After 9 rounds of COVID-free rugby, Super Rugby Aotearoa was hit by the return of COVID-19 to New Zealand, leading to the cancellation of the Blues’ final game against the Crusaders and making the Hurricanes’ match at the Highlanders the final match of the competition.

With the cancelled game between the Blues and Crusaders being classed as a draw, the ‘Canes knew that a win would secure 2ⁿᵈ place in the standings, and they got the perfect start as Vince Aso crossed within 5 minutes. The lead didn’t last long though, as Ngane Punivai – on while Jona Nareki received some treatment – got on the end of great link-up play from Mitch Hunt and Josh Ioane. The Hurricanes had 2 tries disallowed but still retook the lead on half hour as the electric Jamie Booth finished off a great long-range try, only for Ash Dixon to score from the back of a rolling maul to make it 14-14 at the break.

Ioane gave the Highlanders an early lead in the second half witha penalty, and the lead was quickly extended as Michael Collins ran a smart line to cross for the Highlanders’ 3ʳᵈ try. The ‘Canes had another try disallowed, and things soon got much worse as another Highlanders rolling maul resulted in a penalty try and yellow card for Ardie Savea before Mitch Hunt extended the lead just minutes later with another try following a turnover out wide. The Hurricanes kept pushing and Peter Umaga-Jensen crossed with 7 minutes left, but that was as close as they could get, as the game ended 38-21.

Fine margins

The Hurricanes may have come away on the wrong end of a 17-point deficit, but it could have easily been the other way around, but for fine margins.

Vince Aso thought he’d got his 2ⁿᵈ try in the 18ᵗʰ minute, only for a referral to the TMO to notice that he had kept his running line a little too wide, resulting in him putting a toe on the touch line. Just 5 minutes later, Reed Prinsep scored after a great run by Scott Scrafton to commit the defenders before a flick inside to Prinsep, but unfortunately the pass was (rightly) judged forwards by the TMO. Then with 20 minutes left, Chase Tiatia scored what would have been a crucial try off a great backs move, only for Billy Proctor to be penalised for obstructing Michael Collins – the right call, even if Collins had bit on the wrong runner and would probably not have made it across to Tiatia. That was it for the disallowed tries, but not quite for the fine margins costing them tries, as Devan Flanders made a great run down the right flank, but his ball back inside went to ground and after Proctor checked his run to pick the ball up, he was turned over on the line.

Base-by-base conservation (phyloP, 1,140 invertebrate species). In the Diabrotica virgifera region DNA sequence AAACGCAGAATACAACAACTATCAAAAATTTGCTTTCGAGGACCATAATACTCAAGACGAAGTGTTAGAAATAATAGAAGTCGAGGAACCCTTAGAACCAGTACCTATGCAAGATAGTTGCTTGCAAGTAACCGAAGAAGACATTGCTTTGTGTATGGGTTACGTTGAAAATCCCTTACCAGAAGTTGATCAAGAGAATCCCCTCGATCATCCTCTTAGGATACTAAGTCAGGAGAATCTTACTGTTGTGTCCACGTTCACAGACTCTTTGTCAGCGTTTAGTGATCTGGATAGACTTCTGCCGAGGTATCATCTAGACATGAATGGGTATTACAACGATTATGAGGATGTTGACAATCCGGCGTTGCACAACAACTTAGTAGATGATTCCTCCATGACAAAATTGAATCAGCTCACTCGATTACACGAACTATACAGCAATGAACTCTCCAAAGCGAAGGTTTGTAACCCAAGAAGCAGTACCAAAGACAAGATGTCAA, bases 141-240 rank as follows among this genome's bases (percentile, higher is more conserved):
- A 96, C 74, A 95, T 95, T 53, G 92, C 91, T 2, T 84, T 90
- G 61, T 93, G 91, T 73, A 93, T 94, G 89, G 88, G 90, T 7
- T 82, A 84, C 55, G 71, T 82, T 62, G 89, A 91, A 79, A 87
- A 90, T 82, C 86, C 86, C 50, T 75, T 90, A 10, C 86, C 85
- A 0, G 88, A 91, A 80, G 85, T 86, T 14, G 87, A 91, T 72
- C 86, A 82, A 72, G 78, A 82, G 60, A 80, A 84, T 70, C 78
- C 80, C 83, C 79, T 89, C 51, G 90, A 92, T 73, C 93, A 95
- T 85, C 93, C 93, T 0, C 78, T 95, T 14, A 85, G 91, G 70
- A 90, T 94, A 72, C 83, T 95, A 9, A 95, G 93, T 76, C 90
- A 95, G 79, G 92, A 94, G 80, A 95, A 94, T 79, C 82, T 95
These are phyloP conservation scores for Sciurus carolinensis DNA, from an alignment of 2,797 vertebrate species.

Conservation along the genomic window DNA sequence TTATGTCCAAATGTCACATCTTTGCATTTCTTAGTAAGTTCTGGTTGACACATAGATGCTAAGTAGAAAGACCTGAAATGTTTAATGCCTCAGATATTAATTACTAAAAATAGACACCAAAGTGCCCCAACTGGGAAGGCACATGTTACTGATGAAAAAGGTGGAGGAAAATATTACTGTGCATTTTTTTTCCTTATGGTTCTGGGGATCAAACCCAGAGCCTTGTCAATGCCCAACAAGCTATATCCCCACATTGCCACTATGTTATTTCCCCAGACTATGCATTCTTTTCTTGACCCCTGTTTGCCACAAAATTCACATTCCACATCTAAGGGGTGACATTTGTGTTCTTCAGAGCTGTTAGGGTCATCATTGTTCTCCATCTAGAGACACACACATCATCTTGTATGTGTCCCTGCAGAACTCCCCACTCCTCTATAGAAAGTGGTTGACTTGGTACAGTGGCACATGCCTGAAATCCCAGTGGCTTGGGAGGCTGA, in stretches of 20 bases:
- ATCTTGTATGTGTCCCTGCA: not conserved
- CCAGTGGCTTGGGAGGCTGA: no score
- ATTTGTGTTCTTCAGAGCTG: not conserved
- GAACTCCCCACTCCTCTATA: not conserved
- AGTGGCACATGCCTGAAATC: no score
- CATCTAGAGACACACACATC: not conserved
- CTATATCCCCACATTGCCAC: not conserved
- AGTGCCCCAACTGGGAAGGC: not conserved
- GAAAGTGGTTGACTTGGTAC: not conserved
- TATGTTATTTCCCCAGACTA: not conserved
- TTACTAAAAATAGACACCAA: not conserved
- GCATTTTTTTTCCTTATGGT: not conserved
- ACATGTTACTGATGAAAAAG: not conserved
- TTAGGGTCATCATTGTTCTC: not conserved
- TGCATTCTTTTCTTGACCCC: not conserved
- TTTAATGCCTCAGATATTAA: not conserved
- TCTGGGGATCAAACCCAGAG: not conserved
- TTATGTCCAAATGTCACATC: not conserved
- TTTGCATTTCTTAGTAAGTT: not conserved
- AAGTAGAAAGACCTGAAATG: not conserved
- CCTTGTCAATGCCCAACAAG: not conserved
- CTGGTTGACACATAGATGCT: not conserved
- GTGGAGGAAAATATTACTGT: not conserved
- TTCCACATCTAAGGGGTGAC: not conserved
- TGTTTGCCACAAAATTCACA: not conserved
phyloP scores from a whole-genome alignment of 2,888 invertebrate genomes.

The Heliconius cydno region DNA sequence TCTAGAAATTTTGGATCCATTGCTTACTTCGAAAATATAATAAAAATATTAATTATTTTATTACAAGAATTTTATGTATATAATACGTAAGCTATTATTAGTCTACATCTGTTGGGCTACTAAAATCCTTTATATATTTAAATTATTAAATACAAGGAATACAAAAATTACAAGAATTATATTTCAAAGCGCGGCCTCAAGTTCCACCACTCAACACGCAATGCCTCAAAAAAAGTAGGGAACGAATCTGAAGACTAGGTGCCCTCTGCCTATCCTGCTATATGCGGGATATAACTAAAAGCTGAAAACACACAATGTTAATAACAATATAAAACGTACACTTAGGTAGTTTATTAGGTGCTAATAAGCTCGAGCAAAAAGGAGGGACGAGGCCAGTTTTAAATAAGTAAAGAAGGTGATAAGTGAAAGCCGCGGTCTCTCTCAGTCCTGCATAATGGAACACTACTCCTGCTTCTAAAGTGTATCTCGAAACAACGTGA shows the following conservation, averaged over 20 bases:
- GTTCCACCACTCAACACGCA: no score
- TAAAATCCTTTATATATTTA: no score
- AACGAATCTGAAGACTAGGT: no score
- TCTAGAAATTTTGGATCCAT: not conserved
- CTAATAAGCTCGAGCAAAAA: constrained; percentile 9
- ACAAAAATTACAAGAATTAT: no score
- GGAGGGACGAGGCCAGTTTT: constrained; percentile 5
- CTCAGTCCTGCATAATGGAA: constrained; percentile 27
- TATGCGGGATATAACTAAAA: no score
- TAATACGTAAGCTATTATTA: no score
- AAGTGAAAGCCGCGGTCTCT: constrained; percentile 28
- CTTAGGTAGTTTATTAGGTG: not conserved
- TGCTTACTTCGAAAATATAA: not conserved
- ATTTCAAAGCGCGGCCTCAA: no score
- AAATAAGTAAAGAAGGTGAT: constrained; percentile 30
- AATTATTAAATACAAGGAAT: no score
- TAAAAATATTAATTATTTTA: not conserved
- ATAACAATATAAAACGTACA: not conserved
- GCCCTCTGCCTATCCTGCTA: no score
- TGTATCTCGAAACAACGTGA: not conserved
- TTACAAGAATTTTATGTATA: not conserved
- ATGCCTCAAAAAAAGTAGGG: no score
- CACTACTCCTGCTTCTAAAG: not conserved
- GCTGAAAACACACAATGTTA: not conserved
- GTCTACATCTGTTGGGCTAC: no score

As if all that wasn’t bad enough, Mitch Hunt’s try was very much a story of fine margins, as the turnover just inside the Highlanders half was close enough to the touchline that Aaron Smith was able to draw in the only defender on the blind side and release Mitch Hunt, who just had the pace to make it unchallenged to the try line.

If just a couple of these fine margins went the other way, the game could have been completely different. Aso or Prinsep’s try standing would have given the ‘Canes the lead at half time, while Tiatia’s try preceded the penalty try by just a few minutes, resulting in a big blow to the Hurricanes’ morale.

Moments like this remind me just how great a game of rugby can be, especially as a neutral.

Midfield maestro

One of the players who I really think has benefited from the return of Josh Ioane and the subsequent reshuffle in the back line is Michael Collins. Initially when the tournament started, he wasn’t even in the squad as the coaches continually chopped and changed their back 3. After Vilimoni Koroi and Scott Gregory both failed to fully impress at fullback, Collins secured that position, but while he was solid, his impact was still limited.

After moving to 13, Collins’ impact on the game was immediately increased. His experience as a fullback allows him to identify and pick the holes to attack, while having him in the centre has really brought to the fore his distribution skills. Probably the big thing though is that – like Conrad Smith before him – Collins just seems to make the right decisions. He picks the right moments to run and the right ones to pass, but he also rarely seems to make the wrong decisions in defence – his biting in on Billy Proctor for Tiatia’s disallowed tries one of the few examples where he got it wrong. To win games in such a high quality competition, you need the reliable players like Collins as much as you need the attacking superstars like Jona Nareki.

Wrong way round

While the Tomkinson/Collins centre pairing have been great for the Highlanders in recent weeks, I don’t feel that the Hurricanes’ selections worked so well this time out. With Ngani Laumape out injured and Vince Aso moved to the wing, Peter Umaga-Jensen was moved from 13 to 12 and Billy Proctor brought into the lineup at 13.

While they both played well, I think that the decision to move Umaga-Jensen inside proved costly, as it limited his impact on the game. Yes, he made a great break to help set up Jamie Booth, and got a try of his own late on, but he did not have the same impact that he has had in recent weeks from the 13 position, something that Proctor was unable to replicate. Both Proctor and Umaga-Jensen are big lads with good all-round skills, and I can’t help feel that switching the pair around would have helped release one of their form players in Umaga-Jensen and possibly helped them get a better result.

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